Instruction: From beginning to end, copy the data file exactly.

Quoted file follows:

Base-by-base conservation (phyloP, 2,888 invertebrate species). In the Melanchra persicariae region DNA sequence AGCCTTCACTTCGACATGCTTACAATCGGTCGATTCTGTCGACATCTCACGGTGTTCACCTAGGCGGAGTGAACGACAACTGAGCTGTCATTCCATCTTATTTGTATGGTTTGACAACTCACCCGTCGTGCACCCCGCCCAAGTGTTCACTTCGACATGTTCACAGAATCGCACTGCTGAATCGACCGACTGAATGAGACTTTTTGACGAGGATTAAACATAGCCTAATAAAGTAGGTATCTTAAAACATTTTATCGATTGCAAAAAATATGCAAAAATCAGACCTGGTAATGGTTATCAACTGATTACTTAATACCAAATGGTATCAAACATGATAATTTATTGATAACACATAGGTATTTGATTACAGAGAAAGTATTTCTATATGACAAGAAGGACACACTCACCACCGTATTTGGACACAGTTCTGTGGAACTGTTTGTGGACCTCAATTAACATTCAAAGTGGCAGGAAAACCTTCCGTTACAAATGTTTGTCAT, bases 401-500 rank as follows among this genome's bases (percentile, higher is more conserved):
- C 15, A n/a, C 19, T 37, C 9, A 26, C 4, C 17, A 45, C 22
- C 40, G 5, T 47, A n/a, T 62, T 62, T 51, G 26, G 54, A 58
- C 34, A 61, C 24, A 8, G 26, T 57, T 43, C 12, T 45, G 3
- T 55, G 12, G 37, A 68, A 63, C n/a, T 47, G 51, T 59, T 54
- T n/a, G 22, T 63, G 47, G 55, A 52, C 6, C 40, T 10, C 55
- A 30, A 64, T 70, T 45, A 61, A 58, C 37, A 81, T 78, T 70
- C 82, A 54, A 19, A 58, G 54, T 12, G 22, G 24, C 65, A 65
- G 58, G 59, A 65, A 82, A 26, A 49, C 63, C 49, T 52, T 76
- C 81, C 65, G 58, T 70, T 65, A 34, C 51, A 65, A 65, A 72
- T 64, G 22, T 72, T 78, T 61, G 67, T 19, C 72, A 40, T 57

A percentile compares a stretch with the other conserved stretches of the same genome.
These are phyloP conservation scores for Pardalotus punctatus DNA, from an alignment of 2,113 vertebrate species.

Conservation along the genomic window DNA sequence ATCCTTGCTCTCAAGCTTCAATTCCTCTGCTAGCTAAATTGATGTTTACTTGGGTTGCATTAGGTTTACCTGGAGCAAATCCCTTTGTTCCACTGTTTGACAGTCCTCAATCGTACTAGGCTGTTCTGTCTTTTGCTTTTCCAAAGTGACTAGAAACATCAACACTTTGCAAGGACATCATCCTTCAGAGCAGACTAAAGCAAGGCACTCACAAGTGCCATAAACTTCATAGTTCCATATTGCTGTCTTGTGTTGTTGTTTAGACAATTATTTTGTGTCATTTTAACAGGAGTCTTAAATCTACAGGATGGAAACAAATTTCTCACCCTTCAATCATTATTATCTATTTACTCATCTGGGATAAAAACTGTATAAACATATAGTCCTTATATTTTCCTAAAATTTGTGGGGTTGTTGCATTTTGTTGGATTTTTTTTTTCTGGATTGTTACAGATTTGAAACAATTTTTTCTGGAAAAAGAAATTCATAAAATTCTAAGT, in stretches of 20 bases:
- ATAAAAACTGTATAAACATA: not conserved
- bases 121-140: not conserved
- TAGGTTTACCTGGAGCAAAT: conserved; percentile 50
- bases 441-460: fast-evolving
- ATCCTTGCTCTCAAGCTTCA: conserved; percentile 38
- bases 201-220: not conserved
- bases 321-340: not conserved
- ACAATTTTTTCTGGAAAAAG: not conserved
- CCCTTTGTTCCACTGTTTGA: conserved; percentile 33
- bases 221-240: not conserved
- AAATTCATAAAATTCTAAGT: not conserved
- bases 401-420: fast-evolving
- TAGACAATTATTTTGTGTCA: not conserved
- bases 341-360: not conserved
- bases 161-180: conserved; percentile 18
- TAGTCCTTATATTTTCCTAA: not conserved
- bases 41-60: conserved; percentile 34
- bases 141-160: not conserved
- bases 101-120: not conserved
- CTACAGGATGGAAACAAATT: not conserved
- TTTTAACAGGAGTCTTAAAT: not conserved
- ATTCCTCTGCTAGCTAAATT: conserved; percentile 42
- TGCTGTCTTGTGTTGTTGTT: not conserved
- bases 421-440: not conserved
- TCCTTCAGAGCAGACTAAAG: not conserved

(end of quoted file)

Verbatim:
Base-by-base conservation (phyloP, 2,888 invertebrate species). In the Melanchra persicariae region DNA sequence AGCCTTCACTTCGACATGCTTACAATCGGTCGATTCTGTCGACATCTCACGGTGTTCACCTAGGCGGAGTGAACGACAACTGAGCTGTCATTCCATCTTATTTGTATGGTTTGACAACTCACCCGTCGTGCACCCCGCCCAAGTGTTCACTTCGACATGTTCACAGAATCGCACTGCTGAATCGACCGACTGAATGAGACTTTTTGACGAGGATTAAACATAGCCTAATAAAGTAGGTATCTTAAAACATTTTATCGATTGCAAAAAATATGCAAAAATCAGACCTGGTAATGGTTATCAACTGATTACTTAATACCAAATGGTATCAAACATGATAATTTATTGATAACACATAGGTATTTGATTACAGAGAAAGTATTTCTATATGACAAGAAGGACACACTCACCACCGTATTTGGACACAGTTCTGTGGAACTGTTTGTGGACCTCAATTAACATTCAAAGTGGCAGGAAAACCTTCCGTTACAAATGTTTGTCAT, bases 401-500 rank as follows among this genome's bases (percentile, higher is more conserved):
- C 15, A n/a, C 19, T 37, C 9, A 26, C 4, C 17, A 45, C 22
- C 40, G 5, T 47, A n/a, T 62, T 62, T 51, G 26, G 54, A 58
- C 34, A 61, C 24, A 8, G 26, T 57, T 43, C 12, T 45, G 3
- T 55, G 12, G 37, A 68, A 63, C n/a, T 47, G 51, T 59, T 54
- T n/a, G 22, T 63, G 47, G 55, A 52, C 6, C 40, T 10, C 55
- A 30, A 64, T 70, T 45, A 61, A 58, C 37, A 81, T 78, T 70
- C 82, A 54, A 19, A 58, G 54, T 12, G 22, G 24, C 65, A 65
- G 58, G 59, A 65, A 82, A 26, A 49, C 63, C 49, T 52, T 76
- C 81, C 65, G 58, T 70, T 65, A 34, C 51, A 65, A 65, A 72
- T 64, G 22, T 72, T 78, T 61, G 67, T 19, C 72, A 40, T 57

A percentile compares a stretch with the other conserved stretches of the same genome.
These are phyloP conservation scores for Pardalotus punctatus DNA, from an alignment of 2,113 vertebrate species.

Conservation along the genomic window DNA sequence ATCCTTGCTCTCAAGCTTCAATTCCTCTGCTAGCTAAATTGATGTTTACTTGGGTTGCATTAGGTTTACCTGGAGCAAATCCCTTTGTTCCACTGTTTGACAGTCCTCAATCGTACTAGGCTGTTCTGTCTTTTGCTTTTCCAAAGTGACTAGAAACATCAACACTTTGCAAGGACATCATCCTTCAGAGCAGACTAAAGCAAGGCACTCACAAGTGCCATAAACTTCATAGTTCCATATTGCTGTCTTGTGTTGTTGTTTAGACAATTATTTTGTGTCATTTTAACAGGAGTCTTAAATCTACAGGATGGAAACAAATTTCTCACCCTTCAATCATTATTATCTATTTACTCATCTGGGATAAAAACTGTATAAACATATAGTCCTTATATTTTCCTAAAATTTGTGGGGTTGTTGCATTTTGTTGGATTTTTTTTTTCTGGATTGTTACAGATTTGAAACAATTTTTTCTGGAAAAAGAAATTCATAAAATTCTAAGT, in stretches of 20 bases:
- ATAAAAACTGTATAAACATA: not conserved
- bases 121-140: not conserved
- TAGGTTTACCTGGAGCAAAT: conserved; percentile 50
- bases 441-460: fast-evolving
- ATCCTTGCTCTCAAGCTTCA: conserved; percentile 38
- bases 201-220: not conserved
- bases 321-340: not conserved
- ACAATTTTTTCTGGAAAAAG: not conserved
- CCCTTTGTTCCACTGTTTGA: conserved; percentile 33
- bases 221-240: not conserved
- AAATTCATAAAATTCTAAGT: not conserved
- bases 401-420: fast-evolving
- TAGACAATTATTTTGTGTCA: not conserved
- bases 341-360: not conserved
- bases 161-180: conserved; percentile 18
- TAGTCCTTATATTTTCCTAA: not conserved
- bases 41-60: conserved; percentile 34
- bases 141-160: not conserved
- bases 101-120: not conserved
- CTACAGGATGGAAACAAATT: not conserved
- TTTTAACAGGAGTCTTAAAT: not conserved
- ATTCCTCTGCTAGCTAAATT: conserved; percentile 42
- TGCTGTCTTGTGTTGTTGTT: not conserved
- bases 421-440: not conserved
- TCCTTCAGAGCAGACTAAAG: not conserved